“What is the difference between them?”

“We might think of 
declarative knowledge as knowledge of, and of 
procedural knowledge as knowledge how.

They correspond to what I’ve identified as two important aspects of the learning process: Understanding and Implementation.

The efficient output of declarative knowledge is the formation (and refinement) of mental models (model-making). You’re forming a schematic mental map of what you’re learning by connecting it with other information nodes [network model].

The efficient output of procedural knowledge is the formation of habits and skills. You’re forming optimal neural patterns through strategic mindful repetition (deliberate practice).

Visually, it looks something like this:

“So this is an example of declarative knowledge.”

“Indeed.

Efficient learning requires striking a balance between these two types of knowledge. I call it the declarative/procedural ratio.”

The Purpose of Learning

Fragments from imaginary dialogues

“What is knowledge?”

“Is it information?”

“Knowledge is organized and integrated information.

Knowledge is Understanding.

Having knowledge is not enough (passive knowledge). It’s important to be able to access it efficiently whenever you need it (active knowledge). Being unable to access it when you need it is as if you didn’t have it.”

“How can you access knowledge efficiently?”

“By converting it into skills.

Skills are essentially habits – persistent neural patterns.

Learning is building knowledge. (input)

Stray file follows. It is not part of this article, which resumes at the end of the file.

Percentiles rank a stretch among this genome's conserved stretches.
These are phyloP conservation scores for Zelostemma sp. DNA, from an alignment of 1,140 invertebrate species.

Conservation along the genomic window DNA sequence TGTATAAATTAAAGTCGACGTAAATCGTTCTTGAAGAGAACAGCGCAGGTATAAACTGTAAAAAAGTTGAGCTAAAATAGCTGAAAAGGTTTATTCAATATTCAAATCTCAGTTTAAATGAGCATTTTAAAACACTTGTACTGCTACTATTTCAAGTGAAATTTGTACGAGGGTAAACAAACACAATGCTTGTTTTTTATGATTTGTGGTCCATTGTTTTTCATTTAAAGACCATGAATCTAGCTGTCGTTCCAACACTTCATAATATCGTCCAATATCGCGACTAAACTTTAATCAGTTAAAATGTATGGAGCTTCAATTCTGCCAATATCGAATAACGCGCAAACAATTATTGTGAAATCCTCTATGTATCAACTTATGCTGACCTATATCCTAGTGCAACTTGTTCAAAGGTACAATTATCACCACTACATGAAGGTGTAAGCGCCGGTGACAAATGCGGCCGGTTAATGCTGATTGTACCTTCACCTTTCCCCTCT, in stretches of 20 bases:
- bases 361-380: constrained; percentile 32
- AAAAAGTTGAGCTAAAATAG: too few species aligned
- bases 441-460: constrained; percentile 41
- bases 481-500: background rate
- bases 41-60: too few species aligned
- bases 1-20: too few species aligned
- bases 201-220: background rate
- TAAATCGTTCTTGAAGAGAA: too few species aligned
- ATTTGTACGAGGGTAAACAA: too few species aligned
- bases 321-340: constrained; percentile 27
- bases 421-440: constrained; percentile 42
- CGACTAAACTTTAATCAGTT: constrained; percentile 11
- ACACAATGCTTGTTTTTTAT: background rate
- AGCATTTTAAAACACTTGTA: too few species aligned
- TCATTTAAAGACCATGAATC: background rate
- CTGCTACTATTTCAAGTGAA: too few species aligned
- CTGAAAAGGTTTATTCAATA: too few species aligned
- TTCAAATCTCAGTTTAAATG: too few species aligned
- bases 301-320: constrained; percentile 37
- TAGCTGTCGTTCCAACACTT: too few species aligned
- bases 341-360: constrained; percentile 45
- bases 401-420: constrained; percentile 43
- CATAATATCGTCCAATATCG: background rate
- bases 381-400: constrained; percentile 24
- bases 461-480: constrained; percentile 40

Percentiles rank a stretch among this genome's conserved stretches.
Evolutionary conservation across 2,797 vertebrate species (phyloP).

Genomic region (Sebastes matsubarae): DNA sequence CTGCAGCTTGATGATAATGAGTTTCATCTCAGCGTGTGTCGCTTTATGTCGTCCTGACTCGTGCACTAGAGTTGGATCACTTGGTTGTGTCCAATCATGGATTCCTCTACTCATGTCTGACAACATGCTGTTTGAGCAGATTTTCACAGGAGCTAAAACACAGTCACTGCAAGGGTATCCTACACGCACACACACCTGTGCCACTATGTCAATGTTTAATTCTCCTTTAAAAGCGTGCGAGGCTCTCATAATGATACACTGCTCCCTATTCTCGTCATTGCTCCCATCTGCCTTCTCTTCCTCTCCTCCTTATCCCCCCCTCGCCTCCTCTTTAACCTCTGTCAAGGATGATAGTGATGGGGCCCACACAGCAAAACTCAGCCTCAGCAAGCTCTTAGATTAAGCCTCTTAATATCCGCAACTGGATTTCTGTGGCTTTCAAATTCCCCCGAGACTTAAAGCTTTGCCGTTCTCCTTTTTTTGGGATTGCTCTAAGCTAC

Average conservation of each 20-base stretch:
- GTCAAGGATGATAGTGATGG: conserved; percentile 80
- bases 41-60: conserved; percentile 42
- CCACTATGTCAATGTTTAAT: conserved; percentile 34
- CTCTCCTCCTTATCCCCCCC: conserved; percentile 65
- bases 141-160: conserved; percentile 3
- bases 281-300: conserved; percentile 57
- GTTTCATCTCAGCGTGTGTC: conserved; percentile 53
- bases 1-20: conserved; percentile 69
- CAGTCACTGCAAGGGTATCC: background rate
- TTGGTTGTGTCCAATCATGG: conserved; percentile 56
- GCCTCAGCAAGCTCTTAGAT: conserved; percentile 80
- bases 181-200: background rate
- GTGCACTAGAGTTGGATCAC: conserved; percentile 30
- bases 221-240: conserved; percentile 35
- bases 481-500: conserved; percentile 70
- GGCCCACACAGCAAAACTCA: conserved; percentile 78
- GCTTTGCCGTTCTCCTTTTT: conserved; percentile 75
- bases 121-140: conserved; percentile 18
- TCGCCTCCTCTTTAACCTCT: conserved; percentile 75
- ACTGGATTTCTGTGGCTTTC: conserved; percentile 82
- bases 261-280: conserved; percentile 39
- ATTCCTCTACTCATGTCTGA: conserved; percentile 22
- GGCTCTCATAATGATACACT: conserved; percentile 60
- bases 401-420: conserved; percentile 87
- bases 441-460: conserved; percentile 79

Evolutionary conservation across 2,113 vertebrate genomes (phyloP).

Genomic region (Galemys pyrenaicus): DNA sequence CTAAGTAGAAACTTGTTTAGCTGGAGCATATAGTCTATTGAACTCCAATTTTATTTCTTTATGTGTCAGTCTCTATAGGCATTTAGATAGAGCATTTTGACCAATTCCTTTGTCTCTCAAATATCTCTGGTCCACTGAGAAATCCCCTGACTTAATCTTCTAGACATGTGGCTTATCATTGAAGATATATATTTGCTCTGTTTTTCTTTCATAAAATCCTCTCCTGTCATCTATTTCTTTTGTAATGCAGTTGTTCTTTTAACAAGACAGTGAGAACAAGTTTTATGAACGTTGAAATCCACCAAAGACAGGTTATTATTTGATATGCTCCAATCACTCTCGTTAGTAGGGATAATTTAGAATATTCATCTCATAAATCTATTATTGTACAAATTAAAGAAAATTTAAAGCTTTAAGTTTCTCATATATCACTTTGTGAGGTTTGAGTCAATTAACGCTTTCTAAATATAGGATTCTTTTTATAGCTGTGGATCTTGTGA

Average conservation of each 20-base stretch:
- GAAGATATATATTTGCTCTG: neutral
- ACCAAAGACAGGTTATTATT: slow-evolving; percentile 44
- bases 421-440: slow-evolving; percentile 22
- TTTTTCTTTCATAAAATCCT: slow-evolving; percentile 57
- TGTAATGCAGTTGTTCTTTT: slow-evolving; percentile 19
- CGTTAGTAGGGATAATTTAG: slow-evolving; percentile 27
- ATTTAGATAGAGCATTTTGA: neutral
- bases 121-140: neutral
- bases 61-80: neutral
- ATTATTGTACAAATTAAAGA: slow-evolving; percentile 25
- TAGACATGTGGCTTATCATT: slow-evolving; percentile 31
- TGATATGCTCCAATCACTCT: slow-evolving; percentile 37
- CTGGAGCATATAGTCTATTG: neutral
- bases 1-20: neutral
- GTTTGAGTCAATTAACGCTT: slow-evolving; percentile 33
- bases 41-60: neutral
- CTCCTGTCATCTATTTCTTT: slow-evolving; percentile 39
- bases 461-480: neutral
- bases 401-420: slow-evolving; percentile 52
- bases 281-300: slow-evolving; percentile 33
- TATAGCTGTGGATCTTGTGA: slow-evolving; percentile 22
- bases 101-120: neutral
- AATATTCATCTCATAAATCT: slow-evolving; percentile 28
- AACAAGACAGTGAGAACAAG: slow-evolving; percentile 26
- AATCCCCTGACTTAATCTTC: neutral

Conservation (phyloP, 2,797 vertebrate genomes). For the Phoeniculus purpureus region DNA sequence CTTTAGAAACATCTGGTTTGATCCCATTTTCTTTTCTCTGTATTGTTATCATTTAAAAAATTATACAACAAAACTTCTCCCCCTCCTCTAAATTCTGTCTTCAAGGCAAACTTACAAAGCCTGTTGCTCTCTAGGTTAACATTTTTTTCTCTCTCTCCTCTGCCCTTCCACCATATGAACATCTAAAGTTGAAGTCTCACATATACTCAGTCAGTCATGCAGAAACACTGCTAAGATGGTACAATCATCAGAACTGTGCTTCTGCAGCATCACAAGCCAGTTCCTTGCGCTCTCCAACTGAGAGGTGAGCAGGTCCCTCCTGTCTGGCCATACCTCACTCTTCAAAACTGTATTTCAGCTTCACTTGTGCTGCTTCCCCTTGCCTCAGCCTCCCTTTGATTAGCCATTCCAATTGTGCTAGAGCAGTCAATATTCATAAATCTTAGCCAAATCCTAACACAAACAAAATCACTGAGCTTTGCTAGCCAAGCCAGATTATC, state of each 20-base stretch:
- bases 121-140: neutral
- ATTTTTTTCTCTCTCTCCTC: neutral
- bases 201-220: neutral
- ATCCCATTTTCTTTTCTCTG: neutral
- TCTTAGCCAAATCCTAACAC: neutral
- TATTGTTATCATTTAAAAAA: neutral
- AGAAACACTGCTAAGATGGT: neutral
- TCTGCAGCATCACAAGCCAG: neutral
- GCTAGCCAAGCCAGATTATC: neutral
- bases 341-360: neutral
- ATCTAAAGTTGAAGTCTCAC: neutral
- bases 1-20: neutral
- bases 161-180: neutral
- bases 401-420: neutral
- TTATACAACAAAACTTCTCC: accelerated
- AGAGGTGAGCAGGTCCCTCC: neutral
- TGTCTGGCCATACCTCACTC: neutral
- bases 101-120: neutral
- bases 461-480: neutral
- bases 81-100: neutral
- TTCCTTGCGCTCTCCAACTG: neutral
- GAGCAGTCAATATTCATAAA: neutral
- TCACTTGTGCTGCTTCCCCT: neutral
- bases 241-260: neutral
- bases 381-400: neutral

Learning is converting knowledge into skills. (output)

Learning is ultimately about converting passive knowledge into active knowledge.

On Knowledge 3

Fragments from imaginary dialogues

“What is knowledge?”

“Knowledge is organized information.

I like to think of it as a network. A network has two components: nodes, and connections. In the knowledge network, the nodes represent potentially useful information, and the connections represent understanding.”

“So useless information is not knowledge?”

“Not in my view of it.”

“What if you don’t know whether a piece of information has the potential to be useful?”

“That’s a skill you can develop. Edward de Bono calls it ‘Value Sensitivity‘.

Useful information is instrumental. We might think of it as creative building-blocks.

The output of useful information – and of Thinking, more generally – is Creating Value. It can be in the form of problem-solving, optimization, conveying meaning, etc.

You can increase your knowledge in two ways: by creating more nodes, either through direct or indirect experiences [<link; medium], and by creating more connections between the nodes.”

“What about externally organized information. Does that count as knowledge?”

“We can make a distinction between internal and external knowledge. External knowledge is useful only insofar as it creates internal knowledge.

As Scott H. Young put it,

Knowledge that is not in your head can’t help you to solve problems.

The Output of Leaning

Fragments from imaginary dialogues

“What is the output of Learning?”

“On one level, the output of Learning is Growth.